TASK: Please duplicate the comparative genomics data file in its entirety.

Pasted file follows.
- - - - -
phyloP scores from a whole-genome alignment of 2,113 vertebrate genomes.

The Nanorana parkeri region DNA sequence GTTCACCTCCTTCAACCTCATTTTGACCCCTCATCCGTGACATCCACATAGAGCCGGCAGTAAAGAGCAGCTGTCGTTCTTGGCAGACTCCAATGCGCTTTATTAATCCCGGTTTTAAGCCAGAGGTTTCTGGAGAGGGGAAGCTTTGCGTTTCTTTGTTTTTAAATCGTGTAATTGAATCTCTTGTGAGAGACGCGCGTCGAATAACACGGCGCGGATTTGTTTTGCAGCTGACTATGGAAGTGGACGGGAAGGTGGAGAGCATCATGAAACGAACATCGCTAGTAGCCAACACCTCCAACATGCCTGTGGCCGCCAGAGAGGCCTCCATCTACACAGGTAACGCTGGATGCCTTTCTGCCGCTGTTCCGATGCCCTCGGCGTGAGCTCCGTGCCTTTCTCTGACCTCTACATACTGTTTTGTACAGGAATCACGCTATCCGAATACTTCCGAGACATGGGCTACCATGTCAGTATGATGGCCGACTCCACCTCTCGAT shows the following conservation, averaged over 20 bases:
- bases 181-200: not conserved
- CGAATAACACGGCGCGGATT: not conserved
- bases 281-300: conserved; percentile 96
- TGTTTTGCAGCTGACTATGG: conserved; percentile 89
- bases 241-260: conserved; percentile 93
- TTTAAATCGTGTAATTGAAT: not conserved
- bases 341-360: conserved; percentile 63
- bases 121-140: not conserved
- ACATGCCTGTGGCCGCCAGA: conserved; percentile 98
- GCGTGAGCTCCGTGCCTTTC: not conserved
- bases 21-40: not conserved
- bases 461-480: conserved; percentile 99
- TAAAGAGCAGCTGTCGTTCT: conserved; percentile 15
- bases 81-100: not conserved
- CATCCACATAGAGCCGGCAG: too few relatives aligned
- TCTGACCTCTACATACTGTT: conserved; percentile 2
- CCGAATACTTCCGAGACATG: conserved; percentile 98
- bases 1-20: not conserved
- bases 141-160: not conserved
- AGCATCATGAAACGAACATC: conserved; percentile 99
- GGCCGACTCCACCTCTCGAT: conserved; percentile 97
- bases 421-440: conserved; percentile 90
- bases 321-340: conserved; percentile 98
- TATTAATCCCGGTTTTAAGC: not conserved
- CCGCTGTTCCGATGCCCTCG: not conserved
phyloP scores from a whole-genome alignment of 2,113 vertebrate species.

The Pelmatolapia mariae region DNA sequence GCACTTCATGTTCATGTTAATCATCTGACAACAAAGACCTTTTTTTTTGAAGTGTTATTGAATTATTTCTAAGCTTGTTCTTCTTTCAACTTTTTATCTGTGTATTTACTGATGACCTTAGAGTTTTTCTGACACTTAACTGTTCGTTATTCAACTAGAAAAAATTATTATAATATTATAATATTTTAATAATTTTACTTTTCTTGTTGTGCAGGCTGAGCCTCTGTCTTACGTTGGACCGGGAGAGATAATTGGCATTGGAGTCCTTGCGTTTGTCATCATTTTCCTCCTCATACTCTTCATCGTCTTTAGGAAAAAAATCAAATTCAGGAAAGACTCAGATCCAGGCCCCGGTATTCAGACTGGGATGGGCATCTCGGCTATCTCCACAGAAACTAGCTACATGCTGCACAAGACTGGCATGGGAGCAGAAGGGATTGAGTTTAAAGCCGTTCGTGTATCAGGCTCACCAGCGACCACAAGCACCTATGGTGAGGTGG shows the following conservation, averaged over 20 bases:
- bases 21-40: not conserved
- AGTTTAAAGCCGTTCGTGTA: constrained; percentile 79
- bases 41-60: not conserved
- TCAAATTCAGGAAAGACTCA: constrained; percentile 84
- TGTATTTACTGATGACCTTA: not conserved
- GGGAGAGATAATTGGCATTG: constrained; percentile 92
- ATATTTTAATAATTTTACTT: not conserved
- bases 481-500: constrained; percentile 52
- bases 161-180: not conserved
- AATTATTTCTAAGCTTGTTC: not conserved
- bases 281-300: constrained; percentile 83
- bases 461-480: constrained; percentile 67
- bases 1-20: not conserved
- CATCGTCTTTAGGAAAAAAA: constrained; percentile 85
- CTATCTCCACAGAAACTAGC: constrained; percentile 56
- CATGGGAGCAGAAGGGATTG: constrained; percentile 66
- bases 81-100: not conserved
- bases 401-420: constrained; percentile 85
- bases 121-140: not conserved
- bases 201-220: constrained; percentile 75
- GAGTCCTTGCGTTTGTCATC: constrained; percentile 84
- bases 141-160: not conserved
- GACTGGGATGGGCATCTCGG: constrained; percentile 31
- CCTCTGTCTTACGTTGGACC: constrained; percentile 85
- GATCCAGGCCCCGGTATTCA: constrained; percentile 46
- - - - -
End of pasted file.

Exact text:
phyloP scores from a whole-genome alignment of 2,113 vertebrate genomes.

The Nanorana parkeri region DNA sequence GTTCACCTCCTTCAACCTCATTTTGACCCCTCATCCGTGACATCCACATAGAGCCGGCAGTAAAGAGCAGCTGTCGTTCTTGGCAGACTCCAATGCGCTTTATTAATCCCGGTTTTAAGCCAGAGGTTTCTGGAGAGGGGAAGCTTTGCGTTTCTTTGTTTTTAAATCGTGTAATTGAATCTCTTGTGAGAGACGCGCGTCGAATAACACGGCGCGGATTTGTTTTGCAGCTGACTATGGAAGTGGACGGGAAGGTGGAGAGCATCATGAAACGAACATCGCTAGTAGCCAACACCTCCAACATGCCTGTGGCCGCCAGAGAGGCCTCCATCTACACAGGTAACGCTGGATGCCTTTCTGCCGCTGTTCCGATGCCCTCGGCGTGAGCTCCGTGCCTTTCTCTGACCTCTACATACTGTTTTGTACAGGAATCACGCTATCCGAATACTTCCGAGACATGGGCTACCATGTCAGTATGATGGCCGACTCCACCTCTCGAT shows the following conservation, averaged over 20 bases:
- bases 181-200: not conserved
- CGAATAACACGGCGCGGATT: not conserved
- bases 281-300: conserved; percentile 96
- TGTTTTGCAGCTGACTATGG: conserved; percentile 89
- bases 241-260: conserved; percentile 93
- TTTAAATCGTGTAATTGAAT: not conserved
- bases 341-360: conserved; percentile 63
- bases 121-140: not conserved
- ACATGCCTGTGGCCGCCAGA: conserved; percentile 98
- GCGTGAGCTCCGTGCCTTTC: not conserved
- bases 21-40: not conserved
- bases 461-480: conserved; percentile 99
- TAAAGAGCAGCTGTCGTTCT: conserved; percentile 15
- bases 81-100: not conserved
- CATCCACATAGAGCCGGCAG: too few relatives aligned
- TCTGACCTCTACATACTGTT: conserved; percentile 2
- CCGAATACTTCCGAGACATG: conserved; percentile 98
- bases 1-20: not conserved
- bases 141-160: not conserved
- AGCATCATGAAACGAACATC: conserved; percentile 99
- GGCCGACTCCACCTCTCGAT: conserved; percentile 97
- bases 421-440: conserved; percentile 90
- bases 321-340: conserved; percentile 98
- TATTAATCCCGGTTTTAAGC: not conserved
- CCGCTGTTCCGATGCCCTCG: not conserved
phyloP scores from a whole-genome alignment of 2,113 vertebrate species.

The Pelmatolapia mariae region DNA sequence GCACTTCATGTTCATGTTAATCATCTGACAACAAAGACCTTTTTTTTTGAAGTGTTATTGAATTATTTCTAAGCTTGTTCTTCTTTCAACTTTTTATCTGTGTATTTACTGATGACCTTAGAGTTTTTCTGACACTTAACTGTTCGTTATTCAACTAGAAAAAATTATTATAATATTATAATATTTTAATAATTTTACTTTTCTTGTTGTGCAGGCTGAGCCTCTGTCTTACGTTGGACCGGGAGAGATAATTGGCATTGGAGTCCTTGCGTTTGTCATCATTTTCCTCCTCATACTCTTCATCGTCTTTAGGAAAAAAATCAAATTCAGGAAAGACTCAGATCCAGGCCCCGGTATTCAGACTGGGATGGGCATCTCGGCTATCTCCACAGAAACTAGCTACATGCTGCACAAGACTGGCATGGGAGCAGAAGGGATTGAGTTTAAAGCCGTTCGTGTATCAGGCTCACCAGCGACCACAAGCACCTATGGTGAGGTGG shows the following conservation, averaged over 20 bases:
- bases 21-40: not conserved
- AGTTTAAAGCCGTTCGTGTA: constrained; percentile 79
- bases 41-60: not conserved
- TCAAATTCAGGAAAGACTCA: constrained; percentile 84
- TGTATTTACTGATGACCTTA: not conserved
- GGGAGAGATAATTGGCATTG: constrained; percentile 92
- ATATTTTAATAATTTTACTT: not conserved
- bases 481-500: constrained; percentile 52
- bases 161-180: not conserved
- AATTATTTCTAAGCTTGTTC: not conserved
- bases 281-300: constrained; percentile 83
- bases 461-480: constrained; percentile 67
- bases 1-20: not conserved
- CATCGTCTTTAGGAAAAAAA: constrained; percentile 85
- CTATCTCCACAGAAACTAGC: constrained; percentile 56
- CATGGGAGCAGAAGGGATTG: constrained; percentile 66
- bases 81-100: not conserved
- bases 401-420: constrained; percentile 85
- bases 121-140: not conserved
- bases 201-220: constrained; percentile 75
- GAGTCCTTGCGTTTGTCATC: constrained; percentile 84
- bases 141-160: not conserved
- GACTGGGATGGGCATCTCGG: constrained; percentile 31
- CCTCTGTCTTACGTTGGACC: constrained; percentile 85
- GATCCAGGCCCCGGTATTCA: constrained; percentile 46